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Star-Bulletin Sports

Wednesday, September 20, 2000

No state championship. Only a few schools have teams. Players don't get the glory of football stars.

But player for player, game for game, the Punahou-Iolani boys water polo rivalry is arguably the most intense in Hawaii sports.

With the first of two matchups this season coming Friday, the Star-Bulletin asked a former player from each team to write about the rivalry.

By George F. Lee, Star-Bulletin
Brandon Lee, left, and Woodie Milks.

Sometimes you
hate friends

By Brandon Lee
Punahou, '91

Winning the Interscholastic League of Honolulu water polo titles was great, in and of itself, but winning these championships at the expense of the same bitter rival year after year made it even sweeter. This is the reason I treasure my years as a member of the Punahou varsity water polo team above all of my other athletic endeavors before, during or since.

Art Nothing came remotely close to the exhilaration when "we" -- the Buffanblu-played "them" -- the team formerly known as the Iolani Red Raiders.

There has always really only been two competitive teams in the sport locally, "us" and "them," though "competitive" may have to be loosely defined since Punahou has won the ILH title 24 out of the last 27 years. In a brief departure from my unrepentant bias, however, I can acknowledge that Iolani has always fielded quality players and teams, generally with a realistic shot at the championship each year.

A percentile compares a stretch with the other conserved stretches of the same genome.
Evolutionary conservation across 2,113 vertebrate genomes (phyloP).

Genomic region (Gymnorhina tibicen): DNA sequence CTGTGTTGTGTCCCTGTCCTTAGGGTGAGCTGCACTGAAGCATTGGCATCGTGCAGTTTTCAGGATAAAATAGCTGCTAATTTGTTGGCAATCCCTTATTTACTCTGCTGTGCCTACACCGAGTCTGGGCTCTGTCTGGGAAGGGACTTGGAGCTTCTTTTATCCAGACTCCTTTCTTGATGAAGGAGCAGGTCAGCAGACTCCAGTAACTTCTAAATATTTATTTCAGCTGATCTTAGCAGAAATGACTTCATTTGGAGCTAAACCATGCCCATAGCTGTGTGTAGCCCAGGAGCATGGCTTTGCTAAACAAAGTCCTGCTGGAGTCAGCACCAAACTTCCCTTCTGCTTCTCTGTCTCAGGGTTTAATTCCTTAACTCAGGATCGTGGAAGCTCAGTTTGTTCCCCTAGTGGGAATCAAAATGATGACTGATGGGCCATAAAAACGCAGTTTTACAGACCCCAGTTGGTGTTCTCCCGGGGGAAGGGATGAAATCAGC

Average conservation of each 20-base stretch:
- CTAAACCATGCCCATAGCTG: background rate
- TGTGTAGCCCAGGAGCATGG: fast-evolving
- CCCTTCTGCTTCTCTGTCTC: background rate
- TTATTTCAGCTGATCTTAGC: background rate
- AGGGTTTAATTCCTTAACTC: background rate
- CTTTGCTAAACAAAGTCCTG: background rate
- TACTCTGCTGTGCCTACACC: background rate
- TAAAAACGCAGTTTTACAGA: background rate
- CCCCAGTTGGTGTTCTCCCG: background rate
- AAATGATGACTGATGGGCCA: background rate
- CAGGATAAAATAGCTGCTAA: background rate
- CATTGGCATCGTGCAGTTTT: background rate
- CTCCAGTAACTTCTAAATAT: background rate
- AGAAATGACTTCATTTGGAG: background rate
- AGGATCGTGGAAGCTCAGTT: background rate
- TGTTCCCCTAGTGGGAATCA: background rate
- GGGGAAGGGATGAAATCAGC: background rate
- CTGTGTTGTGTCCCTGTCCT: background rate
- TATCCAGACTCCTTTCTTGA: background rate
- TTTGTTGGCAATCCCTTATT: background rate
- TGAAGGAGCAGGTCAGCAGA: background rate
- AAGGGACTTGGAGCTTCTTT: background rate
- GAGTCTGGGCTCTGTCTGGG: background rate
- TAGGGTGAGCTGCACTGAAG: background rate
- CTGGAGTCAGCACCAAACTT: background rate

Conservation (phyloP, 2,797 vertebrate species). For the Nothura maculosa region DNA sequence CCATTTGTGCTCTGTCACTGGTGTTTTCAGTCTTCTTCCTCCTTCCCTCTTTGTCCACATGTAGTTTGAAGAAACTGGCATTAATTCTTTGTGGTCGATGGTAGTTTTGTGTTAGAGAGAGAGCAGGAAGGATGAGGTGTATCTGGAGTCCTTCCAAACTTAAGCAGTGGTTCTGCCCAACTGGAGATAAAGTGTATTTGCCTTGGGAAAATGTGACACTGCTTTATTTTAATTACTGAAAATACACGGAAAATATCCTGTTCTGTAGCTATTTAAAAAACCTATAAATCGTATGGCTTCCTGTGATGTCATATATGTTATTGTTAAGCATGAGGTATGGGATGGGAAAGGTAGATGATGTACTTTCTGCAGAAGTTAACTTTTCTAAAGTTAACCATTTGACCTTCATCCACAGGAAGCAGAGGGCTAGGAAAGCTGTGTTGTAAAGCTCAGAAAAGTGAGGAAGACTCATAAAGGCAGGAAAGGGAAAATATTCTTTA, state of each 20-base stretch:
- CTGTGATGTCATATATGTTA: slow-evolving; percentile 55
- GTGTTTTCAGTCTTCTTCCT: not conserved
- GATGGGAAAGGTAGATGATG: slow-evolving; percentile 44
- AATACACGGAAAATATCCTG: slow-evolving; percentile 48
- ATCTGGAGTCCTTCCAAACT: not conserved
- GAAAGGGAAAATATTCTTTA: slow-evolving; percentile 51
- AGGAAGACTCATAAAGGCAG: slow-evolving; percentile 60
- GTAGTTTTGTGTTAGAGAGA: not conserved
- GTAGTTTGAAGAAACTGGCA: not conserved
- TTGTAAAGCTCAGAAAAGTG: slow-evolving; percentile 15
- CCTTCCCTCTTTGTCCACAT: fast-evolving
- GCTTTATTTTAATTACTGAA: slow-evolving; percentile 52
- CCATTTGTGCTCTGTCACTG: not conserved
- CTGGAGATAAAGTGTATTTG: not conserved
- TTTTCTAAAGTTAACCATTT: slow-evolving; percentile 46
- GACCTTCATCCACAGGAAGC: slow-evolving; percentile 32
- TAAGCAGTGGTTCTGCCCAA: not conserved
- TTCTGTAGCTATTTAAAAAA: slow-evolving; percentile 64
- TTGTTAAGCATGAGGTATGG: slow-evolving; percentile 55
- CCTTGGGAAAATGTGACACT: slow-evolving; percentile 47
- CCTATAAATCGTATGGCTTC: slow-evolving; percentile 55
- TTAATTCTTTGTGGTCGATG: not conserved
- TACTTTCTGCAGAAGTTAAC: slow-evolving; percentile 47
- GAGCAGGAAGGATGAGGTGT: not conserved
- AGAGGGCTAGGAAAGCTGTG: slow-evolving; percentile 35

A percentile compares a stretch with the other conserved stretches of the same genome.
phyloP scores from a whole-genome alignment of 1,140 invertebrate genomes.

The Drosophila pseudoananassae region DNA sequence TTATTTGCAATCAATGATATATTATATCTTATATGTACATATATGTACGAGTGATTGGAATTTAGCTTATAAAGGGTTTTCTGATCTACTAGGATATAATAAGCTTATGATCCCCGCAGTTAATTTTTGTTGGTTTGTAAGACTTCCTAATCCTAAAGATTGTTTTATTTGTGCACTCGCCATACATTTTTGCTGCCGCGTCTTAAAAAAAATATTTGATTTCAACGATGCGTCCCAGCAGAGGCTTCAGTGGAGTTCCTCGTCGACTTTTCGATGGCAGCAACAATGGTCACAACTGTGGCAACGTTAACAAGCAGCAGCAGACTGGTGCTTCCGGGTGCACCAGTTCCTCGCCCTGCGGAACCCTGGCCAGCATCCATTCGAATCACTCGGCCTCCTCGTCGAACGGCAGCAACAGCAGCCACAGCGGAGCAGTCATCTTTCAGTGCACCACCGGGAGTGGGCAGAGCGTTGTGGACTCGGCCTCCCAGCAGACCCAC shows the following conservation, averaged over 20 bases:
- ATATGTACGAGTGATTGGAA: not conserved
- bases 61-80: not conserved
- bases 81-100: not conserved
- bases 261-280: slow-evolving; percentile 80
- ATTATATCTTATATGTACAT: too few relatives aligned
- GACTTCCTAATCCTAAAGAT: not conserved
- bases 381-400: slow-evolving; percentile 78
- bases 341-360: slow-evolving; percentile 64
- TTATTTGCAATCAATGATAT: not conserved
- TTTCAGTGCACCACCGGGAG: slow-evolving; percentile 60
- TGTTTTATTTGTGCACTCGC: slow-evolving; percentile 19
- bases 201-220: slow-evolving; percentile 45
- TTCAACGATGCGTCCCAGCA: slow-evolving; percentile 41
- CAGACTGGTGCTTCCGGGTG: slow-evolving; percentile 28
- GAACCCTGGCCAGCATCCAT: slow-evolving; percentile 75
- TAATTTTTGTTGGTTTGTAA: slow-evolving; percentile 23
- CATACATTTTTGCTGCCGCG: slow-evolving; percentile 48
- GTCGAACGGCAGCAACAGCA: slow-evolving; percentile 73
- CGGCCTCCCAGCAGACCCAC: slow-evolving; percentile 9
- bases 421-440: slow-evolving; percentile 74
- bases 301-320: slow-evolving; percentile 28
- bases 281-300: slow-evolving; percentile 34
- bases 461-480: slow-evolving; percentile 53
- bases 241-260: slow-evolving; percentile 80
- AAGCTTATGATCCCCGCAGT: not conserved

Straight up though, appropriate words to characterize my sentiments toward Iolani and its players were "intense dislike." And this was true, despite the fact that I was teamed with some of them during the summer to compete against Mainland teams as part of Hawaiian Islands Water Polo and even thought of a select few of these as close friends. That still doesn't mean you don't sometimes despise some of your friends, and for me, I despised all of the Iolani players equally during the fall every year when ILH action heated up. I no longer viewed them as individuals when this shift occurred, but as the collective enemy.

Though I enjoyed many memorable battles with Iolani while at Punahou, a 14-13 triple-overtime victory in the final game of my senior year was the highlight. Avoiding a third game between us on the year to decide the championship had Iolani won, seeing many of "our" fans jump completely clothed into "their" pool when the game finally ended, and the tears streaming down the faces of some of those Red Raiders during their postgame huddle were undeniably satisfying in the way that comes only from beating down your staunchest foe.

The following year when playing for the Claremont-Mudd Stags in southern California, I ran into Red Raiders coach Aaron Chaney, who also refereed collegiate games part-time. My school colors now being red and yellow with the Stags, my suit switched from the familiar blue to a most uncomfortable red. Chaney joked with me that he thought I looked better in red. Obviously it wasn't the only reason, but I did call it quits with the Stags after that one season in that ugly-colored suit.